Queen Of The Bands: Carnival And “Monarchy” In The (416)
thesisposted on 21.12.2021, 16:03 by Chante Barnwell
Queen of the Bands: Carnival and “Monarchy” in the (416) is a solo multimedia gallery installation which explores the complexity of Queenliness through the audio and photographic documentation of four women who perform as the head female masqueraders within the complex political framework of Toronto Caribbean Carnival's 2017 King and Queen competition. The Canadian national narrative reserves Queenliness for historically dominant European figures such as the Queen of England, so what does it mean to be a woman of colour performing as a queen in a Canadian carnival celebration? The complexity of this history and the prominence of African masking traditions in carnival Mas’ making, among other cultural influences in the Caribbean, contribute to the notion of Queenliness within the framework of carnival.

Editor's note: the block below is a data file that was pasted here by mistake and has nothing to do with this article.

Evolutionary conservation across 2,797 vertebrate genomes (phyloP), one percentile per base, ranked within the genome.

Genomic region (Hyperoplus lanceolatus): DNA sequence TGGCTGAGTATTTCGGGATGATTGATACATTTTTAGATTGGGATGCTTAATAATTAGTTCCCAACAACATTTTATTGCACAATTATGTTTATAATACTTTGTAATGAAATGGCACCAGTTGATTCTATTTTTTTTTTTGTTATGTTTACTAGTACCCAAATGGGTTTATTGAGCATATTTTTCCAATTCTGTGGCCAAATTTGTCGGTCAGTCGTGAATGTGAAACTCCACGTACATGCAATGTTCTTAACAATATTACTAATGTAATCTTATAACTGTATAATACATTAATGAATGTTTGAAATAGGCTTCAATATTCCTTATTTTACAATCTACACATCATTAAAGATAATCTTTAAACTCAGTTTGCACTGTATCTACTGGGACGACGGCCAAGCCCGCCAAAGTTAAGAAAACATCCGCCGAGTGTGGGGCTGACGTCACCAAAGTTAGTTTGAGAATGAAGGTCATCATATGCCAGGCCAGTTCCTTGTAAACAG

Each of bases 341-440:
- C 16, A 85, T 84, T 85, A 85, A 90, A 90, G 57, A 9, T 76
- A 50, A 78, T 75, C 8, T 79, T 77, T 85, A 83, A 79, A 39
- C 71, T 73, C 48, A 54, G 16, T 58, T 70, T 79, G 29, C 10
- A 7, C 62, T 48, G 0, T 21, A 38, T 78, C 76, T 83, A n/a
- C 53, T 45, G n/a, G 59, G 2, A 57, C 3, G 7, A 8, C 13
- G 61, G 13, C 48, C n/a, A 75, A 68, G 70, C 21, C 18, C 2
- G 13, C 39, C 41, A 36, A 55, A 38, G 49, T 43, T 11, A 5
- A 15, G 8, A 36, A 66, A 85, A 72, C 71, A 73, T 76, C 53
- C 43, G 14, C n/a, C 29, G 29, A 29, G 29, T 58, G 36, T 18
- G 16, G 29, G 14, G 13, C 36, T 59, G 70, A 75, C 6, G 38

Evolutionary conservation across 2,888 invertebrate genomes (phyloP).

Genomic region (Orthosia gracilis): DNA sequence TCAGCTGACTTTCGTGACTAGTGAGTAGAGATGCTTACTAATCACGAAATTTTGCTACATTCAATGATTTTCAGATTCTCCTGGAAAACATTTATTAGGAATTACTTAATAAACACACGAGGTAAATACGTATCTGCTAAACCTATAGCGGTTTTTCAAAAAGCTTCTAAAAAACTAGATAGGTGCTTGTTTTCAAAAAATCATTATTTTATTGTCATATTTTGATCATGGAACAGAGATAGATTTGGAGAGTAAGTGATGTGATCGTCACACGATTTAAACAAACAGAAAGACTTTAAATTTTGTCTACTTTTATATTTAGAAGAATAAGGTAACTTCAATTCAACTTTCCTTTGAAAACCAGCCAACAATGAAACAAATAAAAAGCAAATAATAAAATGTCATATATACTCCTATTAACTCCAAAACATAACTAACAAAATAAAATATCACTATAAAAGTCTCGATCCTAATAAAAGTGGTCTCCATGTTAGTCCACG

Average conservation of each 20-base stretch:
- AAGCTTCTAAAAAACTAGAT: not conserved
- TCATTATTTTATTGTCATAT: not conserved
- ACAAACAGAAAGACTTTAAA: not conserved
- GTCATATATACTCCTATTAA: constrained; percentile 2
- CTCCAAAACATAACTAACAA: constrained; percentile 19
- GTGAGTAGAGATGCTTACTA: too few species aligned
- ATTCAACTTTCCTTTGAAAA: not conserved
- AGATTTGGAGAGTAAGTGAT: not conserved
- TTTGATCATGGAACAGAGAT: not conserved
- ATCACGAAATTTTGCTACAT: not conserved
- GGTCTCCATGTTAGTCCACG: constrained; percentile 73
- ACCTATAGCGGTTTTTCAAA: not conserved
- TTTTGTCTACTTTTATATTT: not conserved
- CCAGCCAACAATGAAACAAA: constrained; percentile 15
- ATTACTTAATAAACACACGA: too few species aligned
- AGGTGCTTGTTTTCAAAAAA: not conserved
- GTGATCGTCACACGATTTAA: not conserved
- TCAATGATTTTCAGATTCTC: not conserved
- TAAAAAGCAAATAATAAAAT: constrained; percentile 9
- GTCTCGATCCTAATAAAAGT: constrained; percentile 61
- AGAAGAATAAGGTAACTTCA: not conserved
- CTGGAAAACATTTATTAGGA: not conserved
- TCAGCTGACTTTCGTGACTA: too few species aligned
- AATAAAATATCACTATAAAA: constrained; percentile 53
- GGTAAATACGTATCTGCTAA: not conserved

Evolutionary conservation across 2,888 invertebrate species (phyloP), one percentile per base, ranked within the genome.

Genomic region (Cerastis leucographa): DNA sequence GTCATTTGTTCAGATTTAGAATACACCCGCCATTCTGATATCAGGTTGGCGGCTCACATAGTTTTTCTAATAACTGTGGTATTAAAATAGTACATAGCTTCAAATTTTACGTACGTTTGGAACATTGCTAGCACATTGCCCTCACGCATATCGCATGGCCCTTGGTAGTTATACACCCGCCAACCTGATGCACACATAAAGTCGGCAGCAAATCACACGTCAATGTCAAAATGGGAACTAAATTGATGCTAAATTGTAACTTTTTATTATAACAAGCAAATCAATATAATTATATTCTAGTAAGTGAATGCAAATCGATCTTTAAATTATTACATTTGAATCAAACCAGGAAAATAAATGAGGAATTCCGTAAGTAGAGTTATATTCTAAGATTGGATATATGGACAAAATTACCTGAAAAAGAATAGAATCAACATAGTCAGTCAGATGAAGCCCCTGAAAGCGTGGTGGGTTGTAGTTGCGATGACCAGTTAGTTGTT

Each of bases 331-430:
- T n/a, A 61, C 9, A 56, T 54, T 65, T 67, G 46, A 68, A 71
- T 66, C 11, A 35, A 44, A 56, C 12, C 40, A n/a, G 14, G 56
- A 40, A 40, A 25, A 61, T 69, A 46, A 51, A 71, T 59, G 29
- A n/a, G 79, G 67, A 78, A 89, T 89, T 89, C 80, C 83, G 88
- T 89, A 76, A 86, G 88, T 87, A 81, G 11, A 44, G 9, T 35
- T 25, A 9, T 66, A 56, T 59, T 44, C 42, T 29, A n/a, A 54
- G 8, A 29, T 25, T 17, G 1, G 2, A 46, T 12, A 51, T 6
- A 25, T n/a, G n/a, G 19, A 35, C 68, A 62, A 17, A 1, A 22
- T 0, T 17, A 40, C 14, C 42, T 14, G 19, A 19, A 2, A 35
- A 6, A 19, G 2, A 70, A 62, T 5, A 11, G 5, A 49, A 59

The purpose of my photographic investigation is both to capture a tangible element of carnival’s relationship to Emancipation Day history in Toronto and, among other things, to examine the women’s representation and power in Afro-Caribbean communal celebrations. My additional objectives were the following: First, to evaluate how the historical framework of Emancipation Day in Ontario has shaped the current production of these celebrations in Toronto. Second, to contextualize the head female masquerader’s position within the historical framework of emancipation and carnival. Third, to determine the role carnival celebrations play in defining a racialized woman’s identity in Canadian society. Fourth, to investigate how employing documentary photography practices can shape the understanding of Emancipation Day and contextualize African Canadian history. Lastly, to investigate the effect British monarchal representation in Canada has on Queenliness when performed by women of colour.